A thousand women and girls of color have signed an open letter (36 pages, PDF) to President Barack Obama calling for the inclusion of girls and young women in My Brother's Keeper, the White House initiative to expand opportunity and improve life outcomes for boys and young men of color.
While praising the initiative, which to date has received private philanthropic support totaling some $200 million, the letter asks that the White House "re-align this important initiative to reflect the values of inclusion, equal opportunity, and shared fate that have propelled our historic struggle for racial justice forward." Signed by academics and activists such as Alice Walker, Anita Hill, Mary Frances Berry, and Rosario Dawson, as well as high school students, the effort builds on the case made by a "Letter of 200 Concerned Black Men Calling for the Inclusion of Women and Girls in 'My Brother's Keeper" that was released earlier this year.
"While we applaud the efforts on the part of the White House, private philanthropy, social justice organizations, and others to move beyond colorblind approaches to race-specific problems, we are profoundly troubled about the exclusion of women and girls of color from this critical undertaking," the letter, which was publicized by the African American Policy Forum, states. "The need to acknowledge the crisis facing boys should not come at the expense of addressing the stunted opportunities for girls who live in the same households, suffer in the same schools, and struggle to overcome a common history of limited opportunities caused by various forms of discrimination."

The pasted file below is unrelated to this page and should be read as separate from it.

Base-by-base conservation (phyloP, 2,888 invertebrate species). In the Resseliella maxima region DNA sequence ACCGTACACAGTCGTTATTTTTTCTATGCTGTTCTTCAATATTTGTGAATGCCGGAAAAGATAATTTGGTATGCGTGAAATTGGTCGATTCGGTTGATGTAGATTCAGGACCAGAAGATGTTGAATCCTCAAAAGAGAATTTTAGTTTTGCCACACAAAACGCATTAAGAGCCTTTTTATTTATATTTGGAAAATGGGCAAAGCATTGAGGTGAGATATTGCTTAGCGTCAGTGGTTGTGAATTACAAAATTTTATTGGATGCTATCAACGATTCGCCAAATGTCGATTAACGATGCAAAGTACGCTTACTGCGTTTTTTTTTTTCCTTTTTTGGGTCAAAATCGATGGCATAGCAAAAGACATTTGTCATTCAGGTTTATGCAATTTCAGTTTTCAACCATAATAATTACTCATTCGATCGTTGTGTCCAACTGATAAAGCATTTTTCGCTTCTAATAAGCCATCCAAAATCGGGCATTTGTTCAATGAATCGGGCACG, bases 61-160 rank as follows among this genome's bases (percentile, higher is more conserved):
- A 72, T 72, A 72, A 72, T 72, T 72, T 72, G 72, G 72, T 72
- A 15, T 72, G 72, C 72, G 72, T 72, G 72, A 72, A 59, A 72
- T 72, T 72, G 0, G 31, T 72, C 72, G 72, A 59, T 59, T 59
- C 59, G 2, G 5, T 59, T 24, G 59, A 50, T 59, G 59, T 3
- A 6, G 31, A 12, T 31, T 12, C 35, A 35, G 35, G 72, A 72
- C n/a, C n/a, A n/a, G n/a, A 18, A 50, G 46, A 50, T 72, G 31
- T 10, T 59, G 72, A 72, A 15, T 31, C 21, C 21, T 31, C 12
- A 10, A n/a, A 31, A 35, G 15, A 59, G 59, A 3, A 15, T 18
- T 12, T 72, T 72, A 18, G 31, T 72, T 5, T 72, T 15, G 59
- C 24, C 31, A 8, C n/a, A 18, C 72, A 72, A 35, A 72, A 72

Administration officials insist that the initiative and the data collected will benefit both boys and girls, even as they stress that boys of color face particular obstacles that merit a targeted approach, the Washington Post reports. Meanwhile, the president has focused on increasing opportunity for women and girls as part of his larger focus on expanding opportunity for all Americans and has "created the first-ever White House Council on Women and Girls, which for years has tackled issues that disproportionately affect women and girls of color, including equal pay and violence against women," Valerie Jarrett, who heads the council, told the Post.
Nevertheless, while the newest letter acknowledges that "Those who have justified the exclusive gender focus of MBK often remind us that male youth of color are like the miner's canary: their plight warns us that something is wrong in the mine," it goes on to argue that "male-exclusive initiatives seem to lose sight of the implications of the canary's distress: it is not a signal that only male canaries are suffering. To those who would urge us to take up our concerns with the White House Council on Women and Girls, we note that the council, like many gender-focused initiatives on women, lacks an intersectional frame that would address the race-based challenges faced by young women of color in a racially stratified society."